Long read: Changes to GCSE exams in bid to create new wave of talent
PUBLISHED: 07:00 24 May 2018
It’s the time of the year that every teenager - and their parents - dread: GCSE exams.
The pattern of revising hard, then worrying on the morning that you haven’t revised enough, then discussing the answers with friends and becoming convinced you’ve failed until you pick up the results in the summer and find out you’ve done alright after all is one that is repeated by thousands summer after summer.
But there’s something different about this year’s GCSE exams.
The cohort of Year 11s are the first to take the new-style papers in 20 different subjects, which the government has said will be more rigourous and on a par with the best performing education systems in the world.
Last summer, Year 11 students took the new exams in English, English literature and maths only, while the rest of their exams were under the old system.
Now, though, pupils will be taking them in subjects including the sciences, history and geography, as well as languages such as French, German and Spanish, and creative subjects like drama, art and music.
Further subjects will transition to the new system over the next two years, with all exams being reformed by the summer of 2020.
Examples of the changes, introduced by former education secretary Michael Gove, include space physics becoming part of the science curriculum, while the computer science GCSE will have a greater focus on programming.
The Department for Education has also said that some subjects - those which are either too similar to others, or where exam board proposals were either not submitted or rejected - will be withdrawn.
So how are the new exams different?
Well, other than the grading system changing from letters to numbers, the content will also be made more demanding.
Instead of completing coursework, which was a key part of assessment in some subjects, it will be mainly exam-based, with other types of assessment “used only where needed to test essential skills”.
There will also be an end to foundation and higher tier papers - the former offering a highest grade of C only - except in circumstances where a paper “does not give all students the opportunity to show their knowledge and abilities”.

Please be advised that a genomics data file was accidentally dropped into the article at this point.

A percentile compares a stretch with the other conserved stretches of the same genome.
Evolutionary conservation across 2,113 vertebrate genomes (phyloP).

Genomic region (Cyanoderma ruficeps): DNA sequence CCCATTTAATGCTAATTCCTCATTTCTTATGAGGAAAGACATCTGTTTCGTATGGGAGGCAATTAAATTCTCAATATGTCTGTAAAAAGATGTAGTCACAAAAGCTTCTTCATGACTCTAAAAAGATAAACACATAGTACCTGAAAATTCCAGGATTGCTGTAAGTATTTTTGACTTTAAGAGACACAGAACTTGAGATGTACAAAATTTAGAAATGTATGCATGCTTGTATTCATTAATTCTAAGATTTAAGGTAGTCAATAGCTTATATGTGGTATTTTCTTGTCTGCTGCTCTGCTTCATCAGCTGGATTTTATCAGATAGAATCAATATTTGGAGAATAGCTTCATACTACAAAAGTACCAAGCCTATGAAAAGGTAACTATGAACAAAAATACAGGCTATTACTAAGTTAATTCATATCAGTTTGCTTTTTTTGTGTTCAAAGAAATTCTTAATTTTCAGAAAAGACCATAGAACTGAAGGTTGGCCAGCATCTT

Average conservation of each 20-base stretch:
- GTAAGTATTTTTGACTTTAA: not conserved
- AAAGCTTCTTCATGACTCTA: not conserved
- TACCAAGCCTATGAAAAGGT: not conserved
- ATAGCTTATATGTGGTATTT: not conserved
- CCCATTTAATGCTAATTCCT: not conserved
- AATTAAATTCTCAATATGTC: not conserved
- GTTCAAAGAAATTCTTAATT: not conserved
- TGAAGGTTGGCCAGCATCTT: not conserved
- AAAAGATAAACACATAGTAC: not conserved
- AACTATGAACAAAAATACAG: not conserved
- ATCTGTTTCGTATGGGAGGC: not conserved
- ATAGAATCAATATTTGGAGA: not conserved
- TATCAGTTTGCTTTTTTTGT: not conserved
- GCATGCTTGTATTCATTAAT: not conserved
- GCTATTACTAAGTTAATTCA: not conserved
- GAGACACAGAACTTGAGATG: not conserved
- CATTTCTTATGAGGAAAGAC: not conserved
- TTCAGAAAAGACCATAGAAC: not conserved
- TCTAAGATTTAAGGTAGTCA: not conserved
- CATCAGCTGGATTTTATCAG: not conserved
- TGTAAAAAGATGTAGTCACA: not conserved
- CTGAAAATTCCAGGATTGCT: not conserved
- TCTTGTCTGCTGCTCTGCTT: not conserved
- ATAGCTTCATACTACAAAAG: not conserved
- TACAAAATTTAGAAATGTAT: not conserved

In addition, November resits will only be possible in English language and maths - compulsory for those getting below a grade 4.
Schools standards minister Nick Gibb has said that the “rigorous, gold-standard” exams “are helping to nurture the next generation of scientists, linguists and historians”.
He added: “Whatever pupils want to do with their lives, these qualifications will prepare them for future success and help deliver the skills Britain needs to be fit for the future.
“Thanks to our reforms and the hard work of teachers, education standards are rising in our schools and last year, teachers and pupils responded well to the new English and maths exams.”
Figures from the Department for Education show Barking and Dagenham was the lowest of the five east London boroughs, with 63.6pc gaining a 4 or above and 43.1 gaining a 5 or above.
Redbridge pupils in particular did well in the new GCSEs last year.
The proportion of pupils to achieve both a 4 or above and a 5 or above in English and maths were above the London-wide average.
The borough saw 73.2 per cent of pupils gain a 4 or above and 55.8pc a 5 or above, while the capital as a whole saw figures of 67.9pc and 48.2pc respectively.
Havering was also above the London average in the 4 or above marks, with 68.3pc, but was slightly below average in the 5 or above with 46.6pc.
Both Tower Hamlets and Newham recorded 65.2pc of pupils getting 4 or above, with the proportion gaining 5 or above at 44.3pc and 45.8pc respectively.
Whether or not this year’s cohort will do better than their predecessors, as well as how they get on in the other new exams, will only be revealed in August.
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